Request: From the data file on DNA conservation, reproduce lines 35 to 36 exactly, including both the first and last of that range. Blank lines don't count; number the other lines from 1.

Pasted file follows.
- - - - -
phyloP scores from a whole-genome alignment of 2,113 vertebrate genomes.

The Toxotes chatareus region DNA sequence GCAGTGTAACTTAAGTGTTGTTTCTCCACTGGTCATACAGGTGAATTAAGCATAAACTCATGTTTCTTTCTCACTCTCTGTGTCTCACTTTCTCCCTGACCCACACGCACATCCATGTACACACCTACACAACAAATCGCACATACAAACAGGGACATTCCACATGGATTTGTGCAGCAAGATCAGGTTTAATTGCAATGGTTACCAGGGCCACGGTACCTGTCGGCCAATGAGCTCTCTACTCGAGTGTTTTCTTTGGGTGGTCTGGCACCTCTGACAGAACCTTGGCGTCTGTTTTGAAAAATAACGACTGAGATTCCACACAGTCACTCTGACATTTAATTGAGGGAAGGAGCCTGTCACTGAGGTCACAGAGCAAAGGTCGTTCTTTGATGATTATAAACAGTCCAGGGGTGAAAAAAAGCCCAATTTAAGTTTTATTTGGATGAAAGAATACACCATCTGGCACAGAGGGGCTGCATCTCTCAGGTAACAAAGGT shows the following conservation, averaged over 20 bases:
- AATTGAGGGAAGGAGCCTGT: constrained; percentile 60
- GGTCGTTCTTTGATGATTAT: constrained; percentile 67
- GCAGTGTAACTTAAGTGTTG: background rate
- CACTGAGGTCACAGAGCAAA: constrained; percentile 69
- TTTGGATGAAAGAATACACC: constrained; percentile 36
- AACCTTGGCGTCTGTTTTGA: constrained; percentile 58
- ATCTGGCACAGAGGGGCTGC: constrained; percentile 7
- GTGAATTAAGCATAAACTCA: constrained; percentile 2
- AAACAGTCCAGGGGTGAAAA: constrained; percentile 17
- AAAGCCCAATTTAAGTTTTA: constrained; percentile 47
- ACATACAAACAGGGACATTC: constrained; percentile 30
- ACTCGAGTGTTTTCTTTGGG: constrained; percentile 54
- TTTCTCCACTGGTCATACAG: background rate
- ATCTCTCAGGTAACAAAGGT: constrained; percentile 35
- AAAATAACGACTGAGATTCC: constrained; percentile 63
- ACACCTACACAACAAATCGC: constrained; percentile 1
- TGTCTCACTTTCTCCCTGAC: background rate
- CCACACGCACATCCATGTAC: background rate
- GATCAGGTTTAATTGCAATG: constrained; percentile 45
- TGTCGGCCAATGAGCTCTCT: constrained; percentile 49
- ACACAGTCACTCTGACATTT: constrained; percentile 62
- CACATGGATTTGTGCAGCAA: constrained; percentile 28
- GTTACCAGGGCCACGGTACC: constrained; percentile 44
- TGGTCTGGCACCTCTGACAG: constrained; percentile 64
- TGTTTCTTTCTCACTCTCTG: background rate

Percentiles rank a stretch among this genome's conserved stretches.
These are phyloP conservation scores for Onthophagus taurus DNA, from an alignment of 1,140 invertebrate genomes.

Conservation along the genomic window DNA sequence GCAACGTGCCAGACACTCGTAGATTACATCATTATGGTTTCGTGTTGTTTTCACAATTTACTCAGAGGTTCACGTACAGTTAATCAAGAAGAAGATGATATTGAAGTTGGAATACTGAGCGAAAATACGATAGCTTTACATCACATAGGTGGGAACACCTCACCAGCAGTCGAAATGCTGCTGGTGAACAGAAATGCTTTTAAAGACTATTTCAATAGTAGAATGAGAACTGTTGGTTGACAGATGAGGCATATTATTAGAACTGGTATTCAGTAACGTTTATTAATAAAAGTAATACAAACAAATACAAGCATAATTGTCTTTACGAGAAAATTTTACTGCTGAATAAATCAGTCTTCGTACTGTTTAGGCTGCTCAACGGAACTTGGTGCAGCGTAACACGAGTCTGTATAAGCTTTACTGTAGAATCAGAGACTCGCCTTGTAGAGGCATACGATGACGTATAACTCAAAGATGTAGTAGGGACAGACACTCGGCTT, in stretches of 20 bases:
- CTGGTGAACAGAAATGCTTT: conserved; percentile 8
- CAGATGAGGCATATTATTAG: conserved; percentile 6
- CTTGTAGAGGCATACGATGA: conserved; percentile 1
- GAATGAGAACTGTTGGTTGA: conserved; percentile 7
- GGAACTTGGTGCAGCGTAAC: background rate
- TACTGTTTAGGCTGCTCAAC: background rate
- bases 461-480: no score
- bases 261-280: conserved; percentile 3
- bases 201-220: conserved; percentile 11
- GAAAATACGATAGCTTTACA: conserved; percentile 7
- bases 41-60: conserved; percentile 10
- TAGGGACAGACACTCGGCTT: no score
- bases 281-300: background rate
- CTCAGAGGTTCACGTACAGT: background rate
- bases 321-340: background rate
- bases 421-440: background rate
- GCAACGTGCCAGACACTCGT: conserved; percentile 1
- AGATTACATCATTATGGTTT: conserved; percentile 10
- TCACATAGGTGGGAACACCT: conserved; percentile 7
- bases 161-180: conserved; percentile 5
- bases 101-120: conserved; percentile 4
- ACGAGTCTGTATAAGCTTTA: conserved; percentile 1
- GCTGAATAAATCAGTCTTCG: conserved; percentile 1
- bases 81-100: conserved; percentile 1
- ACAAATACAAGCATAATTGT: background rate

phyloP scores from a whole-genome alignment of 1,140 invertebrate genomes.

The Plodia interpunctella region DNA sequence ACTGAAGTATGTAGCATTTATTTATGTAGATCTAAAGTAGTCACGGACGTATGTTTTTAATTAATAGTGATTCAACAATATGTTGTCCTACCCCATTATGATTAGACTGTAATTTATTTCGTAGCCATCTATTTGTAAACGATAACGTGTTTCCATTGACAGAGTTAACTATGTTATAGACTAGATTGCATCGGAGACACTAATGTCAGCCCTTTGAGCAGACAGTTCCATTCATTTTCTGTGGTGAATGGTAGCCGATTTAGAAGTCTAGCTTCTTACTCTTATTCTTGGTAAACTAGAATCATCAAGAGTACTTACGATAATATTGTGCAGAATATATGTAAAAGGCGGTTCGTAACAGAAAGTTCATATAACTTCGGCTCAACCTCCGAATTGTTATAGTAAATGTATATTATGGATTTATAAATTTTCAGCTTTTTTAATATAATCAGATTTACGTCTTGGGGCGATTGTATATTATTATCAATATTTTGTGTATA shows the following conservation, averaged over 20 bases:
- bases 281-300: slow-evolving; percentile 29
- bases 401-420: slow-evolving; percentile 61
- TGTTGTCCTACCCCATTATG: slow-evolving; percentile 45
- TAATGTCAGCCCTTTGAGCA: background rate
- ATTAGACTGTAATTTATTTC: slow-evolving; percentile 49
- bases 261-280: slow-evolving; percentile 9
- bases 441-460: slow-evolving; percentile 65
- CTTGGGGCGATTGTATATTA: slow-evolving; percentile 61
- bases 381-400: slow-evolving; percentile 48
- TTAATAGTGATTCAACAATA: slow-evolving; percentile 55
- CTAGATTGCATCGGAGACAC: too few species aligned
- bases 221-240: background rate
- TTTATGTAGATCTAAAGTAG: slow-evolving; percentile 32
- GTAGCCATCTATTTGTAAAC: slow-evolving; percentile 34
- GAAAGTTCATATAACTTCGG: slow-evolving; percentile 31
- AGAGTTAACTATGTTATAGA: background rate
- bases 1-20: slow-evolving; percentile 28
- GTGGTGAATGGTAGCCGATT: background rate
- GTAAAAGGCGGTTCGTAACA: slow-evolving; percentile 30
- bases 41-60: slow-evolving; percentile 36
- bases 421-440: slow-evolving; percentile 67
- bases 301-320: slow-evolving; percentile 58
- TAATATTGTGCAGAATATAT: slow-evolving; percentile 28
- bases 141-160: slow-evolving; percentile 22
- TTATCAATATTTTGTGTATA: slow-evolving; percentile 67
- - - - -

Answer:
- GGAACTTGGTGCAGCGTAAC: background rate
- TACTGTTTAGGCTGCTCAAC: background rate